Amelogenesis Imperfecta. The Likelihood of Genetic Transmission to the Next Generation in Costa Rican Families
Amelogenesis Imperfecta describes a group of structural anomalies of dental enamel whose inheritance pattern may be dominant or recessive autosomal, or sex-linked pattern to X chromosome. It also can be linked to spontaneous genetic mutation called as novo mutation. Members of seven Costa Rican fami...
|Main Authors:||Murillo Knudsen, Gina, Silva de la Fuente, Sandra, Mata Martínez, Mariana, Esquivel Hidalgo, María José|
Universidad de Costa Rica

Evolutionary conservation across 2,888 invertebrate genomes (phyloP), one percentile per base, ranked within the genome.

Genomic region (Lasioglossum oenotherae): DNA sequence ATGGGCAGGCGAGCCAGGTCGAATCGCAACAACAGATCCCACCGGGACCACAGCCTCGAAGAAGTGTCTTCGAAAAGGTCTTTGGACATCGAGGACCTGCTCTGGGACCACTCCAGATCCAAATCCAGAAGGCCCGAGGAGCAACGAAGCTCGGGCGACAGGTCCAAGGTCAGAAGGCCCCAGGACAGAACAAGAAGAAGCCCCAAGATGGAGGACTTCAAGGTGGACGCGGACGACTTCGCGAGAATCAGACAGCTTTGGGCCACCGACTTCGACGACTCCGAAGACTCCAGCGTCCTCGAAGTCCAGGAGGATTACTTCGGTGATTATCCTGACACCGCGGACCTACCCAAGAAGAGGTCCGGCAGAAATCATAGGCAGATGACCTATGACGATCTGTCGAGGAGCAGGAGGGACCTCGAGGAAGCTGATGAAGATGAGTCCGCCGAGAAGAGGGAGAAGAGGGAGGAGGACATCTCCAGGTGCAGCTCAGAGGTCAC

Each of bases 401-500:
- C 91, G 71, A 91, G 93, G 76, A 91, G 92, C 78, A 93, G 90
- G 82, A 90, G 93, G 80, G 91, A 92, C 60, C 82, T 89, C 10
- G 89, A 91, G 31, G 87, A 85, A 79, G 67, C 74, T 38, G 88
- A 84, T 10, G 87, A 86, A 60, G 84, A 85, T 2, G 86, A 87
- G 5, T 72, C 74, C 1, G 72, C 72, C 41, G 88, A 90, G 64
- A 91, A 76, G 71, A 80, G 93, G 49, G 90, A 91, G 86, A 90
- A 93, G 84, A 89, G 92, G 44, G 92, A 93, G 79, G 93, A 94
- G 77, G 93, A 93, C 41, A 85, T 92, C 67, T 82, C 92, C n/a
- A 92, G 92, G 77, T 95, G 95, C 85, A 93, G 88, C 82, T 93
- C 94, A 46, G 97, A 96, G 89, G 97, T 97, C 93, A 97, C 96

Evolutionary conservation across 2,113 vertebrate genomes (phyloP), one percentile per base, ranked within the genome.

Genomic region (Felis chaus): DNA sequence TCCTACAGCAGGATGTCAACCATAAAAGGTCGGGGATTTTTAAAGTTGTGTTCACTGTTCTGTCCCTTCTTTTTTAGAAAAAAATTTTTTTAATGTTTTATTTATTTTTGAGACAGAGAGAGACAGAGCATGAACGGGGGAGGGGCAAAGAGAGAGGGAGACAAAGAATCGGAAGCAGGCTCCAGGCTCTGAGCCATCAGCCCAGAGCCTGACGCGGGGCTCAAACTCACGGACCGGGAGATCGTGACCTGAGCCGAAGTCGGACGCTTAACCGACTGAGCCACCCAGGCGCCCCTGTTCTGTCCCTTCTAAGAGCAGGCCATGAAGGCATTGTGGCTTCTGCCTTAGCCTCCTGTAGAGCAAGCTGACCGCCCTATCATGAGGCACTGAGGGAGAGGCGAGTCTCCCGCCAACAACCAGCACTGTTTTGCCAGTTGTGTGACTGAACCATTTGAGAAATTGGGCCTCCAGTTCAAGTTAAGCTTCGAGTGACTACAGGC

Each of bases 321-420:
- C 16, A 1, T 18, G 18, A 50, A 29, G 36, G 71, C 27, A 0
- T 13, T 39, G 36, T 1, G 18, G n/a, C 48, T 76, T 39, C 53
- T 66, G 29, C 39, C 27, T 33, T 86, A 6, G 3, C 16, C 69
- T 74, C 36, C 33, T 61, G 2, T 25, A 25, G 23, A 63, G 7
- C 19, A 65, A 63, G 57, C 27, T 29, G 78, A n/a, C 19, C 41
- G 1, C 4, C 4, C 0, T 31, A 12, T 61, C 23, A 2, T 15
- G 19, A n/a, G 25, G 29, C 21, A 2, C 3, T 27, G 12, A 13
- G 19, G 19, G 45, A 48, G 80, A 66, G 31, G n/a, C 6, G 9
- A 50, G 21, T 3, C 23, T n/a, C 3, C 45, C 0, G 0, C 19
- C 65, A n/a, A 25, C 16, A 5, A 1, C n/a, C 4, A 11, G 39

Amelogenesis Imperfecta describes a group of structural anomalies of dental enamel whose inheritance pattern may be dominant or recessive autosomal, or sex-linked pattern to X chromosome. It also can be linked to spontaneous genetic mutation called as novo mutation. Members of seven Costa Rican families, affected and not affected by Amelogenesis Imperfecta, were studied with the objective of determining the probability of future generations manifesting the condition in dental enamel. Subjects were referred by students and faculty members, of the postgraduate program in pediatric dentistry of dental school. Private practitioners also referred some patients. The study protocol was approved by the research ethics committee of the office of research of the University of Costa Rica, and each participant provided written informed consent. Family pedigrees and genetic information was entered into computer software using the Cyrillic program. Data was extracted from clinical records of the University of Costa Rica dental school, and direct family histories were obtained from the subjects. Data was organized in Punnett Squares, and analysis performed according to Mendelian Laws. Analysis of the pathological manifestation of Amelogenesis Imperfecta according to recessive, dominant or indeterminate patterns enabled a more precise determination of the likelihood of heritability in future generations. The results lead to a better understanding of the origin of this enamel condition and explain better its heritability to next generations of the same families. In order to confirm the precise genetic mutation(s) it is essential to collect and analyze DNA from saliva or blood of each subject. This is an additional line of research, not included within the scope of this text.